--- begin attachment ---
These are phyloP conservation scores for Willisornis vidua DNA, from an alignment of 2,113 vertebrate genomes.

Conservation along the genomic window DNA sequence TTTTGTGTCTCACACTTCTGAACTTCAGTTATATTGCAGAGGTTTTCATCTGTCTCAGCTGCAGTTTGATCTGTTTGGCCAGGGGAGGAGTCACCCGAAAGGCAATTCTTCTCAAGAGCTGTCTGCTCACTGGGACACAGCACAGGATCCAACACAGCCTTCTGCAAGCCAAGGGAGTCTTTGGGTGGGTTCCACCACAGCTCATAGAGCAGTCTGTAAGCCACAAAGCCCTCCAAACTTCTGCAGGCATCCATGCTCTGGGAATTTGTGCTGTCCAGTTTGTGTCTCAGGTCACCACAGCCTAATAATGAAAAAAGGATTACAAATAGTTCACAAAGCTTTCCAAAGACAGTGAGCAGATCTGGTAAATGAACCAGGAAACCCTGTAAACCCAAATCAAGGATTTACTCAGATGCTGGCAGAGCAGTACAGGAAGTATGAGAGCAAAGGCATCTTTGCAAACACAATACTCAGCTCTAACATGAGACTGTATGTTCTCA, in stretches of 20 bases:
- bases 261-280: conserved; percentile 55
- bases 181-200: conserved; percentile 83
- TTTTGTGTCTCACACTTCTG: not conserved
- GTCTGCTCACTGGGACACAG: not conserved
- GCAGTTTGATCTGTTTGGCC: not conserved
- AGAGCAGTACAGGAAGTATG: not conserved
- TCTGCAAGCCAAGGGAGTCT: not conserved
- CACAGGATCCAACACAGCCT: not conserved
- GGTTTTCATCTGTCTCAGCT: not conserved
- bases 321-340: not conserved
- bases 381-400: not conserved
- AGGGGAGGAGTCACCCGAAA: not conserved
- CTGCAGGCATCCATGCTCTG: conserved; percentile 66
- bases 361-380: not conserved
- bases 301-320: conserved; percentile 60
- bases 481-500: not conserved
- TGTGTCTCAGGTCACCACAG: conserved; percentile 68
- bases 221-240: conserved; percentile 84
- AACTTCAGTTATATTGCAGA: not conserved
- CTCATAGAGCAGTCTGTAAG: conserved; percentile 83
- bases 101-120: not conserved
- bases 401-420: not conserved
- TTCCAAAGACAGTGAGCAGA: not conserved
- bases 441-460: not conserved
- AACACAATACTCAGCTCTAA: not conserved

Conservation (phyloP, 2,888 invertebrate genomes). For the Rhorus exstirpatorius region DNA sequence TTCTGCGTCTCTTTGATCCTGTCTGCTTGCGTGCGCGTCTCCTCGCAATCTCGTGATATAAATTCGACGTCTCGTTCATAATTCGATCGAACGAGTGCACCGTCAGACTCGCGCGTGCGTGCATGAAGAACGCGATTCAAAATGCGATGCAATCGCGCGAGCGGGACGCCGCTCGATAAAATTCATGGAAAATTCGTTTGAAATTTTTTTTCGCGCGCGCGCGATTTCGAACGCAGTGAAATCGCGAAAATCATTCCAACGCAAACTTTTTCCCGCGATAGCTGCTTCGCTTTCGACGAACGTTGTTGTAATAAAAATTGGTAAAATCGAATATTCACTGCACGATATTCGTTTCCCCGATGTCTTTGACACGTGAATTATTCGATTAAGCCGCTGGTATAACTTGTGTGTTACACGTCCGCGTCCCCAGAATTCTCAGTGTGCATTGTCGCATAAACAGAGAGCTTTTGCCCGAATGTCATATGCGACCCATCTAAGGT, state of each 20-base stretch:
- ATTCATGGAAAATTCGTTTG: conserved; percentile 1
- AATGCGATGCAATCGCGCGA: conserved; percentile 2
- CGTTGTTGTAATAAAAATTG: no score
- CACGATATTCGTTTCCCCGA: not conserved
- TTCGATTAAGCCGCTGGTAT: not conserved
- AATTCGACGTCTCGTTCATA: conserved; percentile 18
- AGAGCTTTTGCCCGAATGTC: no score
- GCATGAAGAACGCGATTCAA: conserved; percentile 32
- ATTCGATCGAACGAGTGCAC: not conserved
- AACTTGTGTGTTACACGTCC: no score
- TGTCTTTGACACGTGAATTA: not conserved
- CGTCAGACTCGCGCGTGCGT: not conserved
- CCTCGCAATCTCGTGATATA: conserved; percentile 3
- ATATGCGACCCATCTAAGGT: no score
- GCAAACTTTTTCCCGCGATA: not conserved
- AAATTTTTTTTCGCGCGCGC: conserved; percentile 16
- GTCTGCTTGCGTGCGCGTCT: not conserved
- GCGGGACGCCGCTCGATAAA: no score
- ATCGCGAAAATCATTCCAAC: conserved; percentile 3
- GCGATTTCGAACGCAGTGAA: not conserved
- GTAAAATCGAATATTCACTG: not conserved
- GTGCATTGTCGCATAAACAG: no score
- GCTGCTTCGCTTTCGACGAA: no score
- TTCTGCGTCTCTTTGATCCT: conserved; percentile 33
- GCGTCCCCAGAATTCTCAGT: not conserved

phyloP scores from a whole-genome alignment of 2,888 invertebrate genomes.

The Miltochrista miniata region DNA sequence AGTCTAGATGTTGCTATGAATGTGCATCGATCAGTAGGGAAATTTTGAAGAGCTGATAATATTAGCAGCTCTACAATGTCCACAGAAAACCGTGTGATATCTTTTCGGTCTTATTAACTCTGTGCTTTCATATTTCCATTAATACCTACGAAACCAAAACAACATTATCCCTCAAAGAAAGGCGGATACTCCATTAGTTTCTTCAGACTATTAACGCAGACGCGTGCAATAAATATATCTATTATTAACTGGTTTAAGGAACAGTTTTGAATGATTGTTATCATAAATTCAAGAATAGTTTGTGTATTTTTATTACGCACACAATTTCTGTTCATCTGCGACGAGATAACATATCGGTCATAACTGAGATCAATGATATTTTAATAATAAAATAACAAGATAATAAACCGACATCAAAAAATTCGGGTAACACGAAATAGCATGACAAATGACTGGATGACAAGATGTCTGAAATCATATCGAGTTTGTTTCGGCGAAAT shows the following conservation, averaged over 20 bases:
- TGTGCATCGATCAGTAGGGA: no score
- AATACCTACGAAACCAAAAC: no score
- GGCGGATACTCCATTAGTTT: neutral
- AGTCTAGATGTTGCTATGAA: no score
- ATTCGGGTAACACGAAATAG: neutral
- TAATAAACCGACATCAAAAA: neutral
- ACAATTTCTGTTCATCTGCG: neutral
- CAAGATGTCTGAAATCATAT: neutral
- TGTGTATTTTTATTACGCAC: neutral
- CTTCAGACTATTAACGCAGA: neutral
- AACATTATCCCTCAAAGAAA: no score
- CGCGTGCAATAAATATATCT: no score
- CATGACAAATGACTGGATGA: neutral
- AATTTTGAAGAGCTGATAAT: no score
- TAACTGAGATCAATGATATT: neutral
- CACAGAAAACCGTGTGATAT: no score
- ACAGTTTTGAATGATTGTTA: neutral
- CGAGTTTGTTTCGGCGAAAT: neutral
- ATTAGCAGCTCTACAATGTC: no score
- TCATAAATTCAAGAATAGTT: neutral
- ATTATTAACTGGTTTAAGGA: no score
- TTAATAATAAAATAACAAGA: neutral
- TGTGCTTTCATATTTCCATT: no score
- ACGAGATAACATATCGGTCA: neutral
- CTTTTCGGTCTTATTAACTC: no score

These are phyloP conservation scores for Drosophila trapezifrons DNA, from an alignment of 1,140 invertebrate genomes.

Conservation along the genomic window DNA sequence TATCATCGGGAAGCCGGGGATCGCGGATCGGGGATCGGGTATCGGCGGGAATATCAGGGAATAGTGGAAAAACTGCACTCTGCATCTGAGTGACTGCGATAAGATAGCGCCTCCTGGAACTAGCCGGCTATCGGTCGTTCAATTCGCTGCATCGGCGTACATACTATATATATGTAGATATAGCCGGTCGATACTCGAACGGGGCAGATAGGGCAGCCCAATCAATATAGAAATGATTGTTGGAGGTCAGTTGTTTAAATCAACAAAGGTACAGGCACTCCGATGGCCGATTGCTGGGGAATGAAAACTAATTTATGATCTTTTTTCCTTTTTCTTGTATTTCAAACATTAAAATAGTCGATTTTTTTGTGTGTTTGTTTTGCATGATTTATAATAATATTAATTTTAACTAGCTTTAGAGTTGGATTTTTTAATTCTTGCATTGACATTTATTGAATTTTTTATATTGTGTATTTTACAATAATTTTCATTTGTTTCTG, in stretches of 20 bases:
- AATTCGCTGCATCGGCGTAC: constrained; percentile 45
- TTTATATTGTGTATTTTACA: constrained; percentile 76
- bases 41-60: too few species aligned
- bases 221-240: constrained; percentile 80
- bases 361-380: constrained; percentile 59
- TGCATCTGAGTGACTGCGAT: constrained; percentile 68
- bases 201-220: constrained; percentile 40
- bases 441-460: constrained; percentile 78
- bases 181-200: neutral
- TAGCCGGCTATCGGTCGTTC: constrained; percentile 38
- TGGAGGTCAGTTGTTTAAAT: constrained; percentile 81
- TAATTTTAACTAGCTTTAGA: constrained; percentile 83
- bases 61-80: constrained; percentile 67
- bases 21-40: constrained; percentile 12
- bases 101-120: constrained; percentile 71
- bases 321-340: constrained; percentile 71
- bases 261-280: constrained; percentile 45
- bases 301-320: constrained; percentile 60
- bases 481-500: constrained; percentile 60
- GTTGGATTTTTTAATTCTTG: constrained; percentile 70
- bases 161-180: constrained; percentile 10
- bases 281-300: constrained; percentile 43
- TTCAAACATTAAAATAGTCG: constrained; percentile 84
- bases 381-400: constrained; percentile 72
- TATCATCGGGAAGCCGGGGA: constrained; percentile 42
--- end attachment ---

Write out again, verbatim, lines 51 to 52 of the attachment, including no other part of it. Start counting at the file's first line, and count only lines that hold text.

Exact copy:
- GCTGCTTCGCTTTCGACGAA: no score
- TTCTGCGTCTCTTTGATCCT: conserved; percentile 33